Mandatory Paid Leave: the E-FMLA

Emergency Family and Medical Leave Expansion Act

Congress passed and the president signed the Families First Coronavirus Response Act, which included the Emergency Family and Medical Leave Expansion Act (E-FMLA). E-FMLA goes into effect on April 2, 2020 and expands coverage of the Family Medical Leave Act (FMLA) to include paid leave to care for a son or daughter under 18 years old if that child’s school or place of care is unavailable due to a COVID-19-related public health emergency. As written, E-FMLA is available only through December 31, 2020.

  • Highlights. E-FMLA significantly expands FMLA in the following ways:
    • It creates a new form of leave providing 2 weeks of unpaid leave and up to 10 weeks of employer-paid leave. Employers are “reimbursed” for this paid leave benefit through payroll tax credits.
    • An employee is eligible if employed at least 30 calendar days.
    • Covered employers are those with less than 500 employees. This is a big change for small employers (with less than 50 employees) who have not previously been covered.
    • It expands coverage to include an employee who is unable to work (including remote work) because the employee must care for a son or daughter under 18 years old due to a COVID-19 related school closure or unavailability of the child’s child care provider because of the COVID-19 public health emergency.
  • Period of Coverage. E-FMLA only applies between April 2, 2020, and December 31, 2020.
  • Unpaid and Paid Leave. FMLA does not require paid leave. E-FMLA does, after the first 10 days.
    • At the employer’s option, the first 10 days of E-FMLA leave may be unpaid. The employee may use available paid leave (for example, accrued but unused PTO) during the 10-day period of unpaid leave.
    • After 10 days, E-FMLA must be paid by the employer. The paid benefit amount  must not be less than two-thirds of the employee’s regular rate of pay for the number of hours the employee would normally be scheduled to work–up to $200 per day, and up to $10,000 total. The employer may pay more, but the extra amount will not be covered by the tax credit.
    • For employees with variable hours, the payments are based on the employee’s average scheduled hours per day for the prior six-month period. For employees employed less than six months, the hours are based on the hours the employee reasonably expected to work at the time of hire.
    • The total FMLA leave may not exceed 12 weeks (2 weeks of unpaid leave and up to 10 weeks of employer-paid leave).
  • Covered Employer. A covered employer for E-FMLA is one with less than 500 employees (for each working day during each of 20 or more calendar wees in the current or prior calendar year). This is a big change for employers with less than 50 employees because those employers would not otherwise be covered by FMLA.
    • The law permits the Secretary of Labor to issue regulations exempting small businesses with less than 50 employees if the requirements of E-FLMA would jeopardize the viability of the business as a going concern. The Secretary will probably issue regulations before April 2.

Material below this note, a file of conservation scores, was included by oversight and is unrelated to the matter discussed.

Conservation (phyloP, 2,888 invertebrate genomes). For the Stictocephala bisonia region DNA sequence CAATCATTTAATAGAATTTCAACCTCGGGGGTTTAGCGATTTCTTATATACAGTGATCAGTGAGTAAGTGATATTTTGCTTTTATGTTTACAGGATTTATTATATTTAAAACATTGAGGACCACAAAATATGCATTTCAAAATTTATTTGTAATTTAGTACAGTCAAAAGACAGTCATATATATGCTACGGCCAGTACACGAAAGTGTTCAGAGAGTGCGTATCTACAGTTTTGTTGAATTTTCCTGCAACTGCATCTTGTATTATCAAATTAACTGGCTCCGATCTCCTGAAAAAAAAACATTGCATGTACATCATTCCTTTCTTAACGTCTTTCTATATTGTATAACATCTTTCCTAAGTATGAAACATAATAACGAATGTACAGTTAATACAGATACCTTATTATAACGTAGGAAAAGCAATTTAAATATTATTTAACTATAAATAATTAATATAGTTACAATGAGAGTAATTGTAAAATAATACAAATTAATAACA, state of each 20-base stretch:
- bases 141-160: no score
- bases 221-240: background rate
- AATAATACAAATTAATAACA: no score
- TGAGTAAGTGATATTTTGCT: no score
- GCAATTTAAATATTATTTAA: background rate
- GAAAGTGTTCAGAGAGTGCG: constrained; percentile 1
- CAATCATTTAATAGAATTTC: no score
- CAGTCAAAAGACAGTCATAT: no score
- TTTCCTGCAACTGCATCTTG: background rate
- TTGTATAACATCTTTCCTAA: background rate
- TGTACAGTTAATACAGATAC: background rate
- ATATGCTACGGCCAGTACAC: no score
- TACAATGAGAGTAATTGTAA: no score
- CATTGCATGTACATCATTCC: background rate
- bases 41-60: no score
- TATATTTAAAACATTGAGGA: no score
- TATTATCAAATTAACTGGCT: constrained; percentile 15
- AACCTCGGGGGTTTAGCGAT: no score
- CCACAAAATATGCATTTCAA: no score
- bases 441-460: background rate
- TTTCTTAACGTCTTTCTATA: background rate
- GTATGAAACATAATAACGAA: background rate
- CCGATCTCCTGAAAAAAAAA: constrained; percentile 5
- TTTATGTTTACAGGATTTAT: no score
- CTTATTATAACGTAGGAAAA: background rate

• The law permits employers of health care workers and emergency responders to exclude those employees from E-FMLA coverage.
  • Employee notice. If an employee needs to take leave and the need is foreseeable, the employee must provide the employer notice as soon as practicable.
  • Qualifying need. E-FMLA leave is available if the employee is not able to work (including being unable to work remotely) because of a need to care for a son or daughter under 18 years old due to a public health emergency school closure or because the child care provider is unavailable because of a public health emergency.
    • A child care provider means a provider who receives compensation for providing child care services on a regular basis.
    • A public health emergency means an emergency regarding COVID-19 declared by any Federal State or local authority.
    • Job Restoration Requirements. Generally, the employer must restore the employee to the same or equivalent job. But for employers with less than 25 employees, the employer does not have to restore the employee’s job if the following three conditions are met:
      • Employee’s position no longer exists due to economic conditions or other changes in the employer’s operations that affect employment and are caused by a public health emergency during the leave;
      • The employer makes reasonable efforts to restore the employee to an equivalent position (with equivalent benefits, pay, and other terms and conditions of employment); and
      • If no equivalent job is available, then for a one-year period the employer will make reasonable efforts to contact the employee if an equivalent position becomes available. That one-year period begins on the earlier of the date the qualifying need related to the public health emergency ends or 12 weeks after employee’s leave began.
  • Payroll Tax Credit for E-FMLA. The tax credit for E-FMLA benefits is a credit applied against the employer’s payroll tax liability (up to the amount of the leave payment caps). If the credits exceed the employer’s payroll tax liability, the excess will be treated as an overpayment that may be refunded.

The key takeaway is that covered employers with fewer than 500 employees will soon be required to provide paid E-FMLA to employees who are unable to work because of the COVID-19 pandemic.

Contact Daniel Ichinaga, Nat Taylor, or Abigail St. Hilaire with any questions.